Chris Nicholson

Writer & Editor

Making a splash

After dancing through Wimbledon, the always-smiling Alexandra Stevenson has dedicated herself to rejuvenating her game.

For Alexandra Stevenson, life's all about having fun. She smiles constantly. She laughs easily when sharing even the obscure details of her young life. She sounds equally entertained when she giggles through anecdotes of acting with a monkey in a sixth-grade play and rehearsing with the cast of an off-Broadway musical last December.

The one-day acting experience was just one of the many opportunities Stevenson, 19, has explored since wowing the tennis world last year with a Wimbledon semifinal appearance as a qualifier (a feat previously accomplished only by John McEnroe in 1977) and a Pan Am Games bronze medal. Stevenson's Cinderella summer also brought endorsement deals which helped provide her with the means to relocate herself and her mother, Samantha, from a one-bedroom apartment in San Diego to a villa in Bradenton, Fla., where she's begun training with Nick Bollettieri. Even in her new home in the Sunshine State, Stevenson finds joy.

"Oh my gosh, for the first time I have my own bedroom. And it's pink," she says, her eyes wide, her perpetual smile stretching across her face. "My bathroom's turquoise and purple, and the ceiling has clouds on it – purple, pink, yellow and blue clouds. And there's going to be hearts everywhere. It's going to be so cool. I'm going to have a purple leopard couch, and I'm getting a zebra print stool for my vanity table. And I'm going to have two stands for TVs, 'cause I watch two things at one time – like Buffy the Vampire Slayer, that conflicts with Party of Five, and I always like to watch both." She laughs, knowing how ridiculous this idea sounds. But she doesn't care that it's ridiculous, she only cares that it's fun.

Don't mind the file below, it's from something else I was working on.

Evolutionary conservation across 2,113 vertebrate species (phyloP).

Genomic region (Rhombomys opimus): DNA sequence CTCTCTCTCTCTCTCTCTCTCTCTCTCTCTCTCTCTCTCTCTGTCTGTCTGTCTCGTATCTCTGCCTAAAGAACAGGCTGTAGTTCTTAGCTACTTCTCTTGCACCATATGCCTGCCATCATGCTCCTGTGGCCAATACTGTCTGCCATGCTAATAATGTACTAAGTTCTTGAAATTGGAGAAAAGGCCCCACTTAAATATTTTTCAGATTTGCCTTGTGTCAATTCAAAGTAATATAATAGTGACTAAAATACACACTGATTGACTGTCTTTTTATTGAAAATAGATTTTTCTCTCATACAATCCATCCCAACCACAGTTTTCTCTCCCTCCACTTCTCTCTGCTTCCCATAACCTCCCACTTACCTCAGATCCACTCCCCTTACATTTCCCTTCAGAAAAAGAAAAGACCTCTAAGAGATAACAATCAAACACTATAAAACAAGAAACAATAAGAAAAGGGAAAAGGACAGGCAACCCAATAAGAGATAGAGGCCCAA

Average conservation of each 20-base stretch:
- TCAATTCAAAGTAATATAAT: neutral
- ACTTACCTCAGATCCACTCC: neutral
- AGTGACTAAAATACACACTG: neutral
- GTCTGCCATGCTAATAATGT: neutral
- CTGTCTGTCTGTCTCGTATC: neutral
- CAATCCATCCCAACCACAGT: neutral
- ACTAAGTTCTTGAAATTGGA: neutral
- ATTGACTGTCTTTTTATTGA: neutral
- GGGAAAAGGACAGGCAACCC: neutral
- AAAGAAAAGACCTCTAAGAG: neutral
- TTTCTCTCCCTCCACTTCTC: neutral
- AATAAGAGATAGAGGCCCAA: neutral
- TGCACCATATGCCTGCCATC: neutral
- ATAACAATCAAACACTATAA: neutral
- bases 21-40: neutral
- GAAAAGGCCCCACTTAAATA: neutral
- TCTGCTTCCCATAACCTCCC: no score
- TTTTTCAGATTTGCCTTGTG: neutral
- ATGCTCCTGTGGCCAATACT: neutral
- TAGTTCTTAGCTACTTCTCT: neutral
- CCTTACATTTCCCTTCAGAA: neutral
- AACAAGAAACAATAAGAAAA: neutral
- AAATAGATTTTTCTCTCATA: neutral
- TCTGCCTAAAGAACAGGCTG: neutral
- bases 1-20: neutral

"I've been in this business 30 years, and I tell you, if there's one girl who always walked on the court with a smile, that had to be Alexandra," says Robert Lansdorp, who coached Stevenson for nine years and last year recommended she move to Bollettieri's, where she could practice year-round.

While Stevenson does smile and laugh on court, she takes her tennis seriously. When not playing a tournament, she follows a full-time daily training schedule: practice on court from 8 to 10 a.m., work out in the gym from 10 a.m. to 1 p.m. and 2:30 to 4 p.m., and practice on court again from 4 to 6 p.m. And when she's coached, she listens.

"She's like a sponge," says Tracy Austin, who has worked with Stevenson and been her mentor on the WTA Tour. "Sometimes I've helped kids and you could tell they think they know it all. But Alexandra is just a pleasure to work with because she wants to learn, she wants to get better."

Getting better is the key to Stevenson's future. Though she has enough talent to win tough matches, she's not yet consistent at it. Since the Pan Am Games, Stevenson has won only four matches, and she lost in the first round of this year's Australian Open. But Lansdorp believes that Stevenson's inconsistency is due to the immaturity of her game – she only became a full-time tennis player last summer. Samantha made her daughter finish high school first, and she will let her stay out of college only if she stays in the Top 50.

So while some see Stevenson as a girl who had a lucky summer, others believe her Wimbledon run was a glance at her future. "There are some kids whose game is basically formed at 16," Austin says. "My game was formed at 16. I wasn't going to all of a sudden become a serve-and-volleyer. Serena Williams' game wasn't close to being formed at 16, it was still pretty raw – you could see there was still a lot of potential. Alexandra is like that to me. She's still learning so much. She's going to improve her game, but she'll improve her mind on the court, and that's the biggest thing to me."